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Year : 2016  |  Volume : 53  |  Issue : 1  |  Page : 186-189

Positron emission tomography thyroid incidentaloma: Is it different in Indian subcontinent?

1 Department of Surgical Oncology, Tata Memorial Hospital, Mumbai, Maharashtra, India
2 Department of Nuclear Medicine and Molecular Imaging, Tata Memorial Hospital, Mumbai, Maharashtra, India

Correspondence Address:
A K D’cruz
Department of Surgical Oncology, Tata Memorial Hospital, Mumbai, Maharashtra
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Source of Support: None, Conflict of Interest: None

DOI: 10.4103/0019-509X.180860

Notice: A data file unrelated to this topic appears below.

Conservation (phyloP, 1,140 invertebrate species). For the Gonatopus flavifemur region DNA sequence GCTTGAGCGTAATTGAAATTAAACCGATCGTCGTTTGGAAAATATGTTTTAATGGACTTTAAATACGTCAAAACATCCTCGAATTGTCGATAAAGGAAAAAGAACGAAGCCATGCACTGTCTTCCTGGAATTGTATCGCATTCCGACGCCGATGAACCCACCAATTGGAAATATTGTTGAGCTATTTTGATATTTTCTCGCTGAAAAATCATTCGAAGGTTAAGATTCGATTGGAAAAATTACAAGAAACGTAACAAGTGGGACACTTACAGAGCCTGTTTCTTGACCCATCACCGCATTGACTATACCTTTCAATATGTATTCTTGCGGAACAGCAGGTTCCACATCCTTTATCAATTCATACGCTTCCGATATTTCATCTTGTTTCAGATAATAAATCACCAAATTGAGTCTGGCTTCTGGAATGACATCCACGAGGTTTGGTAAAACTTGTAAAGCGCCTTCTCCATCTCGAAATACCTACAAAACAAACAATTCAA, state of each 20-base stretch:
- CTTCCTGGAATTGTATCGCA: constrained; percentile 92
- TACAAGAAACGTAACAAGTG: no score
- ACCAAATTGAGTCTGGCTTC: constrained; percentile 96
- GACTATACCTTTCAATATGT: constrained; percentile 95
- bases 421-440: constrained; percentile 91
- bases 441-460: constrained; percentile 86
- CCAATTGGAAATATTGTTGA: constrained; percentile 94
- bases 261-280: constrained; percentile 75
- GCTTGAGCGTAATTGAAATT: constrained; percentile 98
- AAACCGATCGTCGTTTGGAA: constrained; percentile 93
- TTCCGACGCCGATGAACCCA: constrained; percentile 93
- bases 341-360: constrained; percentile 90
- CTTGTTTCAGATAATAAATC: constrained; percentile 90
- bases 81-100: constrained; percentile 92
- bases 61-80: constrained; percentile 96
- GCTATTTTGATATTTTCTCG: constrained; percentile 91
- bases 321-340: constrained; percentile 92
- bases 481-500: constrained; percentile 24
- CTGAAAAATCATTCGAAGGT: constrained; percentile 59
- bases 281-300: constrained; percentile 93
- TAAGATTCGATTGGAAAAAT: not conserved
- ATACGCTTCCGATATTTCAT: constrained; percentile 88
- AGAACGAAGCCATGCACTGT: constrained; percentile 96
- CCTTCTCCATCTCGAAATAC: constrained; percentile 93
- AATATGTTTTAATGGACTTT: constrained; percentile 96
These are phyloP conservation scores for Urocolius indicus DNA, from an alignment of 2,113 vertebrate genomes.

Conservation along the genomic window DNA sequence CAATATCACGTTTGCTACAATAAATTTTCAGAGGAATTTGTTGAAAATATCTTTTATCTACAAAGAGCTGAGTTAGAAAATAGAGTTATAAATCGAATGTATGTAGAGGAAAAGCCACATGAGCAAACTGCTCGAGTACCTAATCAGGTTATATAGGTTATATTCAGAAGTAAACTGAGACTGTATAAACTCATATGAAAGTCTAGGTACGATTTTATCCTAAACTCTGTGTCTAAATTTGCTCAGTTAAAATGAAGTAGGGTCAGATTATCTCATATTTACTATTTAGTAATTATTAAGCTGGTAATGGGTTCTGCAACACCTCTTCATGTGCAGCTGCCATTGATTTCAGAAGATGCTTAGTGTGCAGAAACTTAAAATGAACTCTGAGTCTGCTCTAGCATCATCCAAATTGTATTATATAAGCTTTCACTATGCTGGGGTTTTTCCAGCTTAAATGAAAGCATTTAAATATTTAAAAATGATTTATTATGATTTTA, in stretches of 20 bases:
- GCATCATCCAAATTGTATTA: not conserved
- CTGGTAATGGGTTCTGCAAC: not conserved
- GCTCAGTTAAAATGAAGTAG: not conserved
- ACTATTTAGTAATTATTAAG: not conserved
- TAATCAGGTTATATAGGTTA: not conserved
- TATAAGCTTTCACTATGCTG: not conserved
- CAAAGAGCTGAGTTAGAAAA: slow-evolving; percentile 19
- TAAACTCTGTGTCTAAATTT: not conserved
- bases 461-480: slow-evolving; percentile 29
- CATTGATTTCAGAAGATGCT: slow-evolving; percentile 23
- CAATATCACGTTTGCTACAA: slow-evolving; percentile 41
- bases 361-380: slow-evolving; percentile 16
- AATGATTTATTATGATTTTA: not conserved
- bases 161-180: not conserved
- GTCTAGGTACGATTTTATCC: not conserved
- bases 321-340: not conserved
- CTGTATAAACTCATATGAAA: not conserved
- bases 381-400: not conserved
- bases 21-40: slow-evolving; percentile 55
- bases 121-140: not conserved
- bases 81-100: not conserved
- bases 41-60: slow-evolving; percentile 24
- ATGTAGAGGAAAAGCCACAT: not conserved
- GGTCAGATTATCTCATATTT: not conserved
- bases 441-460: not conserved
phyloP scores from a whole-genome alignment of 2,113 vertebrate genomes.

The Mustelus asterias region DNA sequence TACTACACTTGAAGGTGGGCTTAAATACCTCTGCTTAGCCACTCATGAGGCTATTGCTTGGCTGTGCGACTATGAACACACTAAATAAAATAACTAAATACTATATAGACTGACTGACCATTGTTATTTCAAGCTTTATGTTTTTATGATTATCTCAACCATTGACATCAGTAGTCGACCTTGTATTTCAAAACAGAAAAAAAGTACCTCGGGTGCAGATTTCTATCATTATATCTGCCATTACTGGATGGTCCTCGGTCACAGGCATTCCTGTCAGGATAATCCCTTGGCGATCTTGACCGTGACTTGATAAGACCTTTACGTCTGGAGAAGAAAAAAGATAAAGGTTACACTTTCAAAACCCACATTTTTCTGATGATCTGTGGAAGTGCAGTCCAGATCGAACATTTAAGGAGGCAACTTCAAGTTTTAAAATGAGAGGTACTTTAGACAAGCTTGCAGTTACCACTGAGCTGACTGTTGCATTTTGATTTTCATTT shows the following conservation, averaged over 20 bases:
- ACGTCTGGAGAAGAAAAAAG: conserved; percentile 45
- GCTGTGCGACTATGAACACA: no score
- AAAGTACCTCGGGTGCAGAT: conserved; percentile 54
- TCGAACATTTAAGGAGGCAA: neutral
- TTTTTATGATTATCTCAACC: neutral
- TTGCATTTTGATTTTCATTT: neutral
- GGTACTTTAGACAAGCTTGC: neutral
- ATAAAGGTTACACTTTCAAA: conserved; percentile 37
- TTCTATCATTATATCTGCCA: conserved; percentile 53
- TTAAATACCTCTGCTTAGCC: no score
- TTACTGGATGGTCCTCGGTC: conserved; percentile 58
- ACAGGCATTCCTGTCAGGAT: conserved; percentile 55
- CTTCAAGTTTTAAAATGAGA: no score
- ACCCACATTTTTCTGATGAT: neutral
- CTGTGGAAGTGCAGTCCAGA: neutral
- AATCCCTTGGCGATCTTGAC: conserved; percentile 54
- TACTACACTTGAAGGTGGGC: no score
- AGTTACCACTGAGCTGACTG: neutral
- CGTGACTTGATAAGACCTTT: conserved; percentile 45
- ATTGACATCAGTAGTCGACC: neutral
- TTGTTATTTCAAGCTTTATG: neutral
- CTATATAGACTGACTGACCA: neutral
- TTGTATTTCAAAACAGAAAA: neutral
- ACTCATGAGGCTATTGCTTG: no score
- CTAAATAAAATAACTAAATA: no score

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Background: Positron emission tomography (PET) forms an integral part in work-up and follow-up of various malignancies. With the increased use of PET in oncology, finding of an incidental focal thyroid uptake (incidentaloma) is not unusual and presents a diagnostic challenge. Aim: The aim of the following study is to evaluate the frequency and radio-pathologic correlation of focal 18-fluoro deoxyglucose uptake (FDG) on PET within the thyroid from a large series. Materials and Methods: Retrospective review of 37,000 consecutive patients who underwent FDG-PET at tertiary cancer center in India. Radiological, pathological, PET scan and follow-up details were evaluated. Statistical analyzes were carried out using Mann Whitney test and Pearson correlation. Results: Abnormal thyroid uptake was seen in 78 (0.2%) patients. Nearly 61 (0.16%) scans had focal and 17 (0.04%) had diffuse FDG uptake. A total of 57 patients with focal uptake were available for further evaluation. No further evaluation was done in 24 (42.1%) patients who had advanced index malignancy. Of the remaining 33 patients 26 were benign and seven were a cause for concern (four primary thyroid cancers, one follicular neoplasm with hurthle cell change and two metastatic cancers). There was no significant correlation in Standardized uptake value (SUV) max of benign and malignant lesion (P = 0.5 on Mann Whitney) or size (r = 0.087 Pearson correlation co-efficient P= 0.667). Conclusion: Incidence of PET incidentaloma is low in this large cohort of Indian patients. Nearly 27% of focal incidentaloma were malignant. There was no correlation between the SUVmax, size and malignancy.


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